Each of our regular contributors, John Paul Caponigro, Bruce Percy, Guy Tal, Chris Orwig, Martin Bailey, Piet Van den Eynde, Adam Blasberg, and David duChemin, have dedicated their articles to the art of black and white photography.”
My article Black & White Palettes discusses the many distinct styles you can find and craft to suit your vision within the arena of black and white photography.
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“Issue 8 proudly showcases portfolios from Ami Vitale (storyteller and National Geographic photographer), Charles Adams (fine art landscape photographer), Jon McCormack (documentary humanitarian photographer), and Tom McLaughlan (abstract photographer).
This issue includes articles by our columnists John Paul Caponigro, Bruce Percy, Guy Tal, Chris Orwig, Martin Bailey, Piet Van den Eynde, Adam Blasberg, and David duChemin.”
In my column Creative Composition I discuss the uses of and relationships between Simplicity & Complexity.
I’m delighted to see that included is the work of Charles Adams, who has been my assistant for the last five years.
Preview PHOTOGRAPH 8 here.
PHOTOGRAPH 7 is out. This issue showcases portfolios from David Baker (Sea Fever), Michelle Morris Denniston, Mitchell Kanashkevich (Vanuatu), and Dave Morrow (nightscapes). The featured article is from Bret Edge, and the usual columnists are here, including Bruce Percy’s Natural Light column including a new column by Guy Tal.
In my column Creative Composition I discuss Pattern.
Here’s an excerpt.
“Many of the mysteries of the universe have been discovered by recognizing and describing patterns. The Golden Section/Ratio (8:5), the Fibonacci Series (1,2,3,5,8,13,21, etc), and the Mandelbrot Set (a shape characterized by repetitions of self-similar forms at all scales) are three examples of patterns that have been used for many different purposes – scientific, industrial, architectural, aesthetic, etc. Discover the type of repetition or change associated with a pattern and you too will unlock the key to understanding it – and possibly a universal principle.
People are pattern seeking / making animals. Even when patterns are absent, we experience them through our own projections. Making images is all about sensing and creating patterns. The same could be said of making any form of art – including life. Life itself follows patterns. You can make your images livelier by using the power of pattern; the clearer you make the pattern, the stronger the image. Increase your powers of pattern recognition and you’ll increase your visual versatility. Increase your sensitivity the unique qualities of each pattern as well as its differences from other patterns and you’ll increase the depth of your expression.
The modernist painter Josef Albers said, “A pattern is interesting. A pattern interrupted is more interesting.” Interrupting a pattern is a visual strategy that tends to produce strongly organized yet dramatic images. The pattern provides the organization. The interruption provides the drama. The pattern makes the images easily grasped, setting up expectations that are reversed by the interruption, like an unexpected plot twist in a story. An interesting distinction can be made between two different kinds of interruption; accents simply interrupt patterns; counterpoints not only interrupt patterns but they do so in ways that contrast with either the pattern or the main message of an image; both accents and counterpoints often become the new focus of the image.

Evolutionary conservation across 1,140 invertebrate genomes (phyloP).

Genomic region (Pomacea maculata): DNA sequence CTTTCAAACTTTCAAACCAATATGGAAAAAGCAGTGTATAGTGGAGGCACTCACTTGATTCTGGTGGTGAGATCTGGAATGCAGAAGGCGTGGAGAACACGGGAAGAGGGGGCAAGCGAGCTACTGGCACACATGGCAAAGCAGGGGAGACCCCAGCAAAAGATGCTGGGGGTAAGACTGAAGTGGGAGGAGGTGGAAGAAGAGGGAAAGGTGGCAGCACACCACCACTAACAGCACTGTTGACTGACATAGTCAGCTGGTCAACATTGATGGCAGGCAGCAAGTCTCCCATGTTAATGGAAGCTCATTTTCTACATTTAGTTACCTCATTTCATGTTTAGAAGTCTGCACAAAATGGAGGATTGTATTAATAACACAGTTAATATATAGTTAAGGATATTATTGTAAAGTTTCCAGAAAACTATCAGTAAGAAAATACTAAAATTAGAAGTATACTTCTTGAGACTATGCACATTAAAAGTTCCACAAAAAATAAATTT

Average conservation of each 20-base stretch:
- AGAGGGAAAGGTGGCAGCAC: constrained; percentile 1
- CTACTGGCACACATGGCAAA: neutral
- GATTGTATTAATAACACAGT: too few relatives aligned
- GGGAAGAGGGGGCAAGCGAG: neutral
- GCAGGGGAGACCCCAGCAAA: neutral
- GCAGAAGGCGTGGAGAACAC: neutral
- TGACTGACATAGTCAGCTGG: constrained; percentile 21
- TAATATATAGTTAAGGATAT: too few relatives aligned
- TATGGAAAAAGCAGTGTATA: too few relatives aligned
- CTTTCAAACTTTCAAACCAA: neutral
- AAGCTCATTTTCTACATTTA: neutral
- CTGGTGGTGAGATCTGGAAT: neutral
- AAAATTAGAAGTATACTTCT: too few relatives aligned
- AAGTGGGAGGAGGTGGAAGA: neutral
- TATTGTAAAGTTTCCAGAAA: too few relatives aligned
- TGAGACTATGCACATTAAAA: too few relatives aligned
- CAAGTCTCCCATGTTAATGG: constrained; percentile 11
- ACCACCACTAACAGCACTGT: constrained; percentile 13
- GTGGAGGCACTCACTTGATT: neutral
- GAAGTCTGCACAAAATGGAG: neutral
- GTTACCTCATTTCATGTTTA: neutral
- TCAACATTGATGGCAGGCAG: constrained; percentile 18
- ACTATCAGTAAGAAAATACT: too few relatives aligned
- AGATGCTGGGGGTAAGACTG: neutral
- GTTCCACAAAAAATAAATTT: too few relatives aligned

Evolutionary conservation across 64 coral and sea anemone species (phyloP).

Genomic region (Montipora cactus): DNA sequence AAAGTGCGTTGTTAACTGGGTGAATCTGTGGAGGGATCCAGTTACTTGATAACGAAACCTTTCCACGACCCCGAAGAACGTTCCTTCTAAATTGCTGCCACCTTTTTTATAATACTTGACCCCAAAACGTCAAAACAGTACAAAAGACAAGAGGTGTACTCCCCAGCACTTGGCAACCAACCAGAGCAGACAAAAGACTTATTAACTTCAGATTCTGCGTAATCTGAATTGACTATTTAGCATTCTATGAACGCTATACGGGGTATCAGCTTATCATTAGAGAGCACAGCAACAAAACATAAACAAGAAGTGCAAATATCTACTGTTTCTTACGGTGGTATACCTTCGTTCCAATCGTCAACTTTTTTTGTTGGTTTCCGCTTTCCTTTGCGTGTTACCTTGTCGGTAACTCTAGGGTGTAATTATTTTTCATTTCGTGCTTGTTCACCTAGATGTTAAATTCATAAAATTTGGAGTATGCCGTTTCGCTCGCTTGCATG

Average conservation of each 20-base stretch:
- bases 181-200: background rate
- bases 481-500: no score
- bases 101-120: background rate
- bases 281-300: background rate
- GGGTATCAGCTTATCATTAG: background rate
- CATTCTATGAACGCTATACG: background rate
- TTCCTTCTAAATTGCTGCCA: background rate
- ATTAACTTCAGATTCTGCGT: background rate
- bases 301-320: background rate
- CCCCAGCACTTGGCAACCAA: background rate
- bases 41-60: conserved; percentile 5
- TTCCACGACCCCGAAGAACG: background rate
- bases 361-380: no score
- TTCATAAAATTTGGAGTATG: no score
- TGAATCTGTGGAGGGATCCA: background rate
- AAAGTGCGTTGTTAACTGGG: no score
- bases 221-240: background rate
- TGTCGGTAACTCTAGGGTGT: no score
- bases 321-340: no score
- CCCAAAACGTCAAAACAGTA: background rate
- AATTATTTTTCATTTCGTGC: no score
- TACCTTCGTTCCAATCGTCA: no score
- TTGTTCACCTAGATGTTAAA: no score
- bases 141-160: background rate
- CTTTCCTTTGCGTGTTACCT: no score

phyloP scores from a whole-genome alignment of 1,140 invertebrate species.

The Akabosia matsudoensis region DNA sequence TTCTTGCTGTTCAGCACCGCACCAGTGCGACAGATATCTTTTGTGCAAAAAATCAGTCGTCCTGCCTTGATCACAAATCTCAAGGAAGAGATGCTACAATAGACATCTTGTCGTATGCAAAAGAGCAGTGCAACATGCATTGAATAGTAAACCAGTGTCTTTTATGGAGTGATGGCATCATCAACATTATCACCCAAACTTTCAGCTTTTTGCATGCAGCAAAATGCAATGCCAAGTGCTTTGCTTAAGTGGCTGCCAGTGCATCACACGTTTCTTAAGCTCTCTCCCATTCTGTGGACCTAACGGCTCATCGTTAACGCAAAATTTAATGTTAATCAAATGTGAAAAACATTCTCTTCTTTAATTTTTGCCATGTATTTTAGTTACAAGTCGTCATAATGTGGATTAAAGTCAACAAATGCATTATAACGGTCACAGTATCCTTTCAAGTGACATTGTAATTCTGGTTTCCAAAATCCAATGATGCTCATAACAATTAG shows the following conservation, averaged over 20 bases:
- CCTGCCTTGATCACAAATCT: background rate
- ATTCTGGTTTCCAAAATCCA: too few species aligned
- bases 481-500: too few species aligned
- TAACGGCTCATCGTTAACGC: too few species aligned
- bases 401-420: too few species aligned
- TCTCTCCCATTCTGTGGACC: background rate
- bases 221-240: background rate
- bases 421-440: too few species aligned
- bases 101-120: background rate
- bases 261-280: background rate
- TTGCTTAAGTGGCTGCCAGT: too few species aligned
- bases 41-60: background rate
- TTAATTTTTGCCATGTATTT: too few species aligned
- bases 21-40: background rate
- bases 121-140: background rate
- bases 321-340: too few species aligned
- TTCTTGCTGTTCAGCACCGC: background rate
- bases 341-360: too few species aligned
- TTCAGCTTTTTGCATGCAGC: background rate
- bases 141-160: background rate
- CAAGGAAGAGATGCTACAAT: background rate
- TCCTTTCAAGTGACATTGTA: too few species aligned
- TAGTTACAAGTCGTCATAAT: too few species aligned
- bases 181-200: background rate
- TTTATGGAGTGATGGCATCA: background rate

Once you start seeing patterns you won’t be able to stop – and neither will anybody else. Understand the patterns you are naturally drawn to and you’ll better understand your visual voice and creative intentions – and if you make those patterns clear to others they will too. Because pattern is so powerful, it doesn’t take much; some artists have spent a lifetime exploring just one of these universal, organizing principles. Of course, you’re not limited to one pattern and there are so many to choose from. Simply use the power of pattern in your images and you’ll make your images more powerful.”
There’s more similar content in this and every issue of PHOTOGRAPH.
Download PHOTOGRAPH 7 here.
Issue 5 of PHOTOGRAPH (A Digital Quarterly Magazine For Creative Photographers) is out.
It’s packed! Portfolios and Q&A’s from Anja Buehrer, David Jackson, Marcin Sobas, and David duChemin. Columns from David duChemin, John Paul Caponigro, Chris Orwig, Piet Van den Eynde, Martin Bailey, Al Smith, Bruce Percy, and Adam Blasberg.
I discuss Abstraction in my column Creative Composition.
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Issue 4 of PHOTOGRAPH (quarterly add free emagazine) is now available.
It’s packed with Portfolios / Q+As (this time from Nick Hall, Kathy Beal, and Sam Krisch – two of whom are members of my Next Step Alumni) and columns / articles (including contributions by David duChemin, Martin Bailey, Michael Frye, Chris Orwig and more). My Creative Composition column focuses on using Space in compelling ways.
Purchase PHOTOGRAPH issue 4 for $8.